There were no streets that connected with these yards, but I could drive out of my neighborhood and into the next neighborhood and find myself in the area where a wandering dog might end up. I made the drive and sure enough, there was our chipper lab-pitbull mix trotting down the street. I pulled up in front of him and he looked at me and the car, suddenly confused. It was sort of like I was out of context for him. I plucked him off the sidewalk and took him home.

To find him, I just had to think like a young, curious dog.

There’s one more find-it story that is a little different but I’ll include it here because it’s useful.

Me in Nikko, Japan on my first trip.

In 1986, I had a job working for a company that printed color photography books in Tokyo. On my third trip to Tokyo, I had to take my three-and-a-half year-old son with me as I had just separated from my husband. In Dulles Airport on the way to our flight, I had a sudden realization that if he ever got lost in Tokyo, we could be in real trouble because of the language barrier. I decided to teach him what to do if he got lost.

I told him that if he ever got lost, he was to go to a person behind a counter or a person in uniform to get help. I had him practice spotting people who fit this description as we walked through the airport. When he showed that he could make this distinction perfectly, we quit.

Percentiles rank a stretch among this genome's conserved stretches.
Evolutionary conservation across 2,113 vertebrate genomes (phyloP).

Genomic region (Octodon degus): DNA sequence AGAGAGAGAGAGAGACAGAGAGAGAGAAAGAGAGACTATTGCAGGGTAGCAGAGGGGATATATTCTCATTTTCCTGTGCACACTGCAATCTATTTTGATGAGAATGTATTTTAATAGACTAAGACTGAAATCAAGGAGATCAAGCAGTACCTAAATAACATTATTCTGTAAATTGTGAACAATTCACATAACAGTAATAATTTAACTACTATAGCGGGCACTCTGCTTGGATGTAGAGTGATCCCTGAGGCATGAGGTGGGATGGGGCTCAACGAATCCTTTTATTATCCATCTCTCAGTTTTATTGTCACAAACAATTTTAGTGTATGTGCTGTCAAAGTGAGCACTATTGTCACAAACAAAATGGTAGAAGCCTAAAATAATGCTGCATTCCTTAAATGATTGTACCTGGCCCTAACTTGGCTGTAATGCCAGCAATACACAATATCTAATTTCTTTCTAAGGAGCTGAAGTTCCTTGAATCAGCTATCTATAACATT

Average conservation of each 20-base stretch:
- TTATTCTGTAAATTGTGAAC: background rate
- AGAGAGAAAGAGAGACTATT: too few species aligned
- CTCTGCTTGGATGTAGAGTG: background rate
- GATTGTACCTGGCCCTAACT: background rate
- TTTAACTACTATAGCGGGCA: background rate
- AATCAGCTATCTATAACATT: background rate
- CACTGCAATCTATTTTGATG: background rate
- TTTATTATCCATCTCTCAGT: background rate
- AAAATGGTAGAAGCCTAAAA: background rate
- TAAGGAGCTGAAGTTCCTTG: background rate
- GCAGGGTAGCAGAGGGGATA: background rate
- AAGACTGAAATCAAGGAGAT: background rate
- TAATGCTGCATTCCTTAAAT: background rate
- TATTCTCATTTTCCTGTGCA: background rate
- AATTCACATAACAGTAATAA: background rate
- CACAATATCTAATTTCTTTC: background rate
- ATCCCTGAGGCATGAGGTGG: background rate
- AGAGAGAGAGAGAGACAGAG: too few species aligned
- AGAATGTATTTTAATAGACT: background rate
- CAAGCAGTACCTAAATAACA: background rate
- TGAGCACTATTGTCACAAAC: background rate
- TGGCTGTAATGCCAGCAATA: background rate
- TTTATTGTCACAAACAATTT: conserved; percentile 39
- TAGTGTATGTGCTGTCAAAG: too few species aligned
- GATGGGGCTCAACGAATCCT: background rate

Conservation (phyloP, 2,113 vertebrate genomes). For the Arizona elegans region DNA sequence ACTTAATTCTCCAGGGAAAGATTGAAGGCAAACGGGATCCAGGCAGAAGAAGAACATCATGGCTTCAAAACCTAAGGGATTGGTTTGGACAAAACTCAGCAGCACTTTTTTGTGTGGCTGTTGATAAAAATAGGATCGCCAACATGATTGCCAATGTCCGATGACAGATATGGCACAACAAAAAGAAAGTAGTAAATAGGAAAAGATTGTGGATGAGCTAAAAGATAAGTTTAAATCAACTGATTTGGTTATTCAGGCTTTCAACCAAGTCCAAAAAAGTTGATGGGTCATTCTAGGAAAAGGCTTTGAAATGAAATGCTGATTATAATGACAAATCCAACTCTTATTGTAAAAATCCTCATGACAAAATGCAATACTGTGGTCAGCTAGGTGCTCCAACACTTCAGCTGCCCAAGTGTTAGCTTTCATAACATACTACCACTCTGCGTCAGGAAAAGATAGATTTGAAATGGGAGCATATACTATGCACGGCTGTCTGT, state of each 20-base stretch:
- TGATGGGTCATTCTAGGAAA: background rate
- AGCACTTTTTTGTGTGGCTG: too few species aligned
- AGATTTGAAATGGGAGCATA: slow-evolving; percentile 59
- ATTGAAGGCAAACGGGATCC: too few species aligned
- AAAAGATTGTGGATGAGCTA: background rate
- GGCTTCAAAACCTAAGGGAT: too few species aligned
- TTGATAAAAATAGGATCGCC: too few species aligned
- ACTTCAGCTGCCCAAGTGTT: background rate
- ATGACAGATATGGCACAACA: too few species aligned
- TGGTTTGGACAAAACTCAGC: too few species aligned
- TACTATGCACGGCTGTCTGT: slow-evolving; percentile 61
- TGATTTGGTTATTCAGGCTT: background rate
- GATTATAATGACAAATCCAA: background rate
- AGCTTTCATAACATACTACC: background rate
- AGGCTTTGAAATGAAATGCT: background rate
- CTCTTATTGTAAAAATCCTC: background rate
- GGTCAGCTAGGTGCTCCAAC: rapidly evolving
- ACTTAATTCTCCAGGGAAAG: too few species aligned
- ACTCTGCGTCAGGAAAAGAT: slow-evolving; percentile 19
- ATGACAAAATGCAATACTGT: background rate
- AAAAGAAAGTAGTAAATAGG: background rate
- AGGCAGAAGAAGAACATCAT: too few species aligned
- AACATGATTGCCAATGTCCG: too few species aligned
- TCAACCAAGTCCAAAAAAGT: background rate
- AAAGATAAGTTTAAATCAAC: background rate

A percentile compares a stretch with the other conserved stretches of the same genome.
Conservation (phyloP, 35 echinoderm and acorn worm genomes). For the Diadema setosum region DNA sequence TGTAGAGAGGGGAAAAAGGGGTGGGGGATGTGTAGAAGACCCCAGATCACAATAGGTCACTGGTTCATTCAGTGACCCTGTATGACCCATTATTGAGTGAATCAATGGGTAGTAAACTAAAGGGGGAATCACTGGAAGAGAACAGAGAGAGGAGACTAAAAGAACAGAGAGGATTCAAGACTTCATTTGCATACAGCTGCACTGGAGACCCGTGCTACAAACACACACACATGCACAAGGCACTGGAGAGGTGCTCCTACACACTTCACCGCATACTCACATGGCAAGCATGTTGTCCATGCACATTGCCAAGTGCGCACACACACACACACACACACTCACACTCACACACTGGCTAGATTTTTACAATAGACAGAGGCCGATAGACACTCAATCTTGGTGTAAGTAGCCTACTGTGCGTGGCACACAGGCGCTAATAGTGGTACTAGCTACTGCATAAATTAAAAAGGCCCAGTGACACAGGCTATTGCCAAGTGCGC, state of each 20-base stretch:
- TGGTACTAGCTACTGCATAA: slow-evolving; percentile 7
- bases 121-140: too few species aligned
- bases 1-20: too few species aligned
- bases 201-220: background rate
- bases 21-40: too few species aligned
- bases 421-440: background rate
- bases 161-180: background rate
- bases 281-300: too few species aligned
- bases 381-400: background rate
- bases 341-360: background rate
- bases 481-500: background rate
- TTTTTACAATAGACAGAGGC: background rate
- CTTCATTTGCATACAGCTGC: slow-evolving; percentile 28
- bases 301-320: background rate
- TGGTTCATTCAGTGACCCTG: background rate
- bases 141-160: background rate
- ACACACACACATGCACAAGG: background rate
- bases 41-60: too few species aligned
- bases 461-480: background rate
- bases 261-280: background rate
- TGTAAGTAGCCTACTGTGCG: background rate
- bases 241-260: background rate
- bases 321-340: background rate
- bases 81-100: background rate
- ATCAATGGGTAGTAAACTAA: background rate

Well, yes, he did get lost once in Tokyo. We were in a small multi-floor shopping center. I had turned to reach some paper towels so I could clean him up and when I turned back, he was out of sight.

That’s a panicky moment for a mom. My mind raced as I tried to work out what to do. Every instinct told me to run and find him. But a few calmer cells in my brain told me I had to stay put. If he came back or someone brought him back, I needed to be in the same place he disappeared from.

My son at the base of the big Buddha in Yokohama.

Nervously, I scanned every inch of the shopping center I could see. Back and forth, up and down, my eyes traveled across the floors, escalators and storefronts. Within a couple of minutes, a woman wearing an apron appeared on the upper floor, holding my son’s hand, obviously looking for me. She spotted me and knew that this anxious woman was the mother of the missing child. She brought him down the escalator and handed him over.

What had happened was that my son realized he was lost and recalled his training. He immediately found someone either in uniform or behind a counter (she was probably both) and asked for help.

Since we had been standing at the foot of a pair of escalators when I reached for some nearby paper towels, I might have realized that my son would have run onto the entertaining ride as soon as my back was turned. In shopping centers at home, it was hard to get him off the escalator. It was likely that he was ON the escalator while I was starting to look for him but because he was only three years old, he was too short to be visible.

I’ve told many moms about this little training exercise with the hopes that they might use it to recover a lost child.

So those are my three find-it stories and one find-me story. They might help you sometime when you need to find something elusive.

Similar Posts